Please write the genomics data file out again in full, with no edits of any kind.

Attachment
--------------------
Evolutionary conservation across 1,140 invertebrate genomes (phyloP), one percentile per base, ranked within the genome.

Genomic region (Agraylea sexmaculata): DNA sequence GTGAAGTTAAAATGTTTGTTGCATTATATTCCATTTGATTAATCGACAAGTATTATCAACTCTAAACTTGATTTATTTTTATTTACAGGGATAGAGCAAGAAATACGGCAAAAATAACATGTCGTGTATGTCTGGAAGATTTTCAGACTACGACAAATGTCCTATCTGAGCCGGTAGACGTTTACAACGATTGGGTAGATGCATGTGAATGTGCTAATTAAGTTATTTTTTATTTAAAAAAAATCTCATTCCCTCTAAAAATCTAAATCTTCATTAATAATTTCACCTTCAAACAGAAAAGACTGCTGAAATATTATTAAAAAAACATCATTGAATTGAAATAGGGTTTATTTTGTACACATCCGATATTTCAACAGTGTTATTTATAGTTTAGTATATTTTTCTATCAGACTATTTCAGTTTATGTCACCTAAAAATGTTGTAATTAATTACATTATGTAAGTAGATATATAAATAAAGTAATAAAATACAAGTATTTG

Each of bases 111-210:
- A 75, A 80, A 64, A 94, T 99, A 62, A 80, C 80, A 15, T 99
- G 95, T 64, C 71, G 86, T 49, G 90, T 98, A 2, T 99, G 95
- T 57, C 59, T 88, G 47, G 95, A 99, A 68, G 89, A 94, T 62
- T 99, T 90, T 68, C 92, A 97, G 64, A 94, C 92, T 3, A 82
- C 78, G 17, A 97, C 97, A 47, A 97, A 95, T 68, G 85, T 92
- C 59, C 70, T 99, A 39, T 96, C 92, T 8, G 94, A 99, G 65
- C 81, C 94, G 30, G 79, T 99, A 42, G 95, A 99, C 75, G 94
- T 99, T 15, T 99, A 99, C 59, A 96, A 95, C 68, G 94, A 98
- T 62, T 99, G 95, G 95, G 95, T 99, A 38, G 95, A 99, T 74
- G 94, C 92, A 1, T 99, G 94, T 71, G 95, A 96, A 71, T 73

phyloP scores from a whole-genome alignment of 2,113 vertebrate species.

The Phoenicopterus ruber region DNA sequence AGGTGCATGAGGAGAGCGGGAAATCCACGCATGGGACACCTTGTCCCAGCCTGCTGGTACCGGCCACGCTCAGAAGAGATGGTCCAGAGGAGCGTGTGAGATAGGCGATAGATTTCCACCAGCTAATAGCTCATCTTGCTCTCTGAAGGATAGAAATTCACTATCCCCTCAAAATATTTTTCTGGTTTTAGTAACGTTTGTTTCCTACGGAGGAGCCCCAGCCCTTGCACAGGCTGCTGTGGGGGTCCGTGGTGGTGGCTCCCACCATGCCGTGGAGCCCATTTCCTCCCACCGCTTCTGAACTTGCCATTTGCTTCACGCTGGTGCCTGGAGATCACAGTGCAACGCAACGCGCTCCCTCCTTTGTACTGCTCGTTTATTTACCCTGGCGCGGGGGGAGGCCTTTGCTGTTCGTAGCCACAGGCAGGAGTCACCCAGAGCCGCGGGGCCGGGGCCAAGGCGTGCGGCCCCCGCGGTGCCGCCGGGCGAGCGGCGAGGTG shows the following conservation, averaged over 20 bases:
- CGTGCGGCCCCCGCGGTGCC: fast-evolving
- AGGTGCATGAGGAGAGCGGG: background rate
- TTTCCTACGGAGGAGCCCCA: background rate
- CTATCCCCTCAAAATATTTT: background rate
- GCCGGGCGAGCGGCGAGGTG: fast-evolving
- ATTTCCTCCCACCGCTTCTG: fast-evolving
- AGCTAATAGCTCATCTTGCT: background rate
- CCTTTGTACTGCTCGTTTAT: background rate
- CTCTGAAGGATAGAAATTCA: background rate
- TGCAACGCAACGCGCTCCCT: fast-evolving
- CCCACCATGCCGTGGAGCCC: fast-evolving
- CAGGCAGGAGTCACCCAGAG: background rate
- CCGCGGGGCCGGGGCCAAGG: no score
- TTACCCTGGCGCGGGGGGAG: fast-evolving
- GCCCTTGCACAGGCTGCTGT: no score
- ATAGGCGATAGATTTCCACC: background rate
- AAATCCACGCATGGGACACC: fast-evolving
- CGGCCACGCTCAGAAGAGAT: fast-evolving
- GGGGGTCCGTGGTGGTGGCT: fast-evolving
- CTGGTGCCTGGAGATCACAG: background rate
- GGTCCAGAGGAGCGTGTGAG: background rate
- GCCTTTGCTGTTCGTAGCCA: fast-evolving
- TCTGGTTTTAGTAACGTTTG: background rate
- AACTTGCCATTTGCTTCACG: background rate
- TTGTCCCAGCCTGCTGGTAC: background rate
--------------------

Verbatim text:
Evolutionary conservation across 1,140 invertebrate genomes (phyloP), one percentile per base, ranked within the genome.

Genomic region (Agraylea sexmaculata): DNA sequence GTGAAGTTAAAATGTTTGTTGCATTATATTCCATTTGATTAATCGACAAGTATTATCAACTCTAAACTTGATTTATTTTTATTTACAGGGATAGAGCAAGAAATACGGCAAAAATAACATGTCGTGTATGTCTGGAAGATTTTCAGACTACGACAAATGTCCTATCTGAGCCGGTAGACGTTTACAACGATTGGGTAGATGCATGTGAATGTGCTAATTAAGTTATTTTTTATTTAAAAAAAATCTCATTCCCTCTAAAAATCTAAATCTTCATTAATAATTTCACCTTCAAACAGAAAAGACTGCTGAAATATTATTAAAAAAACATCATTGAATTGAAATAGGGTTTATTTTGTACACATCCGATATTTCAACAGTGTTATTTATAGTTTAGTATATTTTTCTATCAGACTATTTCAGTTTATGTCACCTAAAAATGTTGTAATTAATTACATTATGTAAGTAGATATATAAATAAAGTAATAAAATACAAGTATTTG

Each of bases 111-210:
- A 75, A 80, A 64, A 94, T 99, A 62, A 80, C 80, A 15, T 99
- G 95, T 64, C 71, G 86, T 49, G 90, T 98, A 2, T 99, G 95
- T 57, C 59, T 88, G 47, G 95, A 99, A 68, G 89, A 94, T 62
- T 99, T 90, T 68, C 92, A 97, G 64, A 94, C 92, T 3, A 82
- C 78, G 17, A 97, C 97, A 47, A 97, A 95, T 68, G 85, T 92
- C 59, C 70, T 99, A 39, T 96, C 92, T 8, G 94, A 99, G 65
- C 81, C 94, G 30, G 79, T 99, A 42, G 95, A 99, C 75, G 94
- T 99, T 15, T 99, A 99, C 59, A 96, A 95, C 68, G 94, A 98
- T 62, T 99, G 95, G 95, G 95, T 99, A 38, G 95, A 99, T 74
- G 94, C 92, A 1, T 99, G 94, T 71, G 95, A 96, A 71, T 73

phyloP scores from a whole-genome alignment of 2,113 vertebrate species.

The Phoenicopterus ruber region DNA sequence AGGTGCATGAGGAGAGCGGGAAATCCACGCATGGGACACCTTGTCCCAGCCTGCTGGTACCGGCCACGCTCAGAAGAGATGGTCCAGAGGAGCGTGTGAGATAGGCGATAGATTTCCACCAGCTAATAGCTCATCTTGCTCTCTGAAGGATAGAAATTCACTATCCCCTCAAAATATTTTTCTGGTTTTAGTAACGTTTGTTTCCTACGGAGGAGCCCCAGCCCTTGCACAGGCTGCTGTGGGGGTCCGTGGTGGTGGCTCCCACCATGCCGTGGAGCCCATTTCCTCCCACCGCTTCTGAACTTGCCATTTGCTTCACGCTGGTGCCTGGAGATCACAGTGCAACGCAACGCGCTCCCTCCTTTGTACTGCTCGTTTATTTACCCTGGCGCGGGGGGAGGCCTTTGCTGTTCGTAGCCACAGGCAGGAGTCACCCAGAGCCGCGGGGCCGGGGCCAAGGCGTGCGGCCCCCGCGGTGCCGCCGGGCGAGCGGCGAGGTG shows the following conservation, averaged over 20 bases:
- CGTGCGGCCCCCGCGGTGCC: fast-evolving
- AGGTGCATGAGGAGAGCGGG: background rate
- TTTCCTACGGAGGAGCCCCA: background rate
- CTATCCCCTCAAAATATTTT: background rate
- GCCGGGCGAGCGGCGAGGTG: fast-evolving
- ATTTCCTCCCACCGCTTCTG: fast-evolving
- AGCTAATAGCTCATCTTGCT: background rate
- CCTTTGTACTGCTCGTTTAT: background rate
- CTCTGAAGGATAGAAATTCA: background rate
- TGCAACGCAACGCGCTCCCT: fast-evolving
- CCCACCATGCCGTGGAGCCC: fast-evolving
- CAGGCAGGAGTCACCCAGAG: background rate
- CCGCGGGGCCGGGGCCAAGG: no score
- TTACCCTGGCGCGGGGGGAG: fast-evolving
- GCCCTTGCACAGGCTGCTGT: no score
- ATAGGCGATAGATTTCCACC: background rate
- AAATCCACGCATGGGACACC: fast-evolving
- CGGCCACGCTCAGAAGAGAT: fast-evolving
- GGGGGTCCGTGGTGGTGGCT: fast-evolving
- CTGGTGCCTGGAGATCACAG: background rate
- GGTCCAGAGGAGCGTGTGAG: background rate
- GCCTTTGCTGTTCGTAGCCA: fast-evolving
- TCTGGTTTTAGTAACGTTTG: background rate
- AACTTGCCATTTGCTTCACG: background rate
- TTGTCCCAGCCTGCTGGTAC: background rate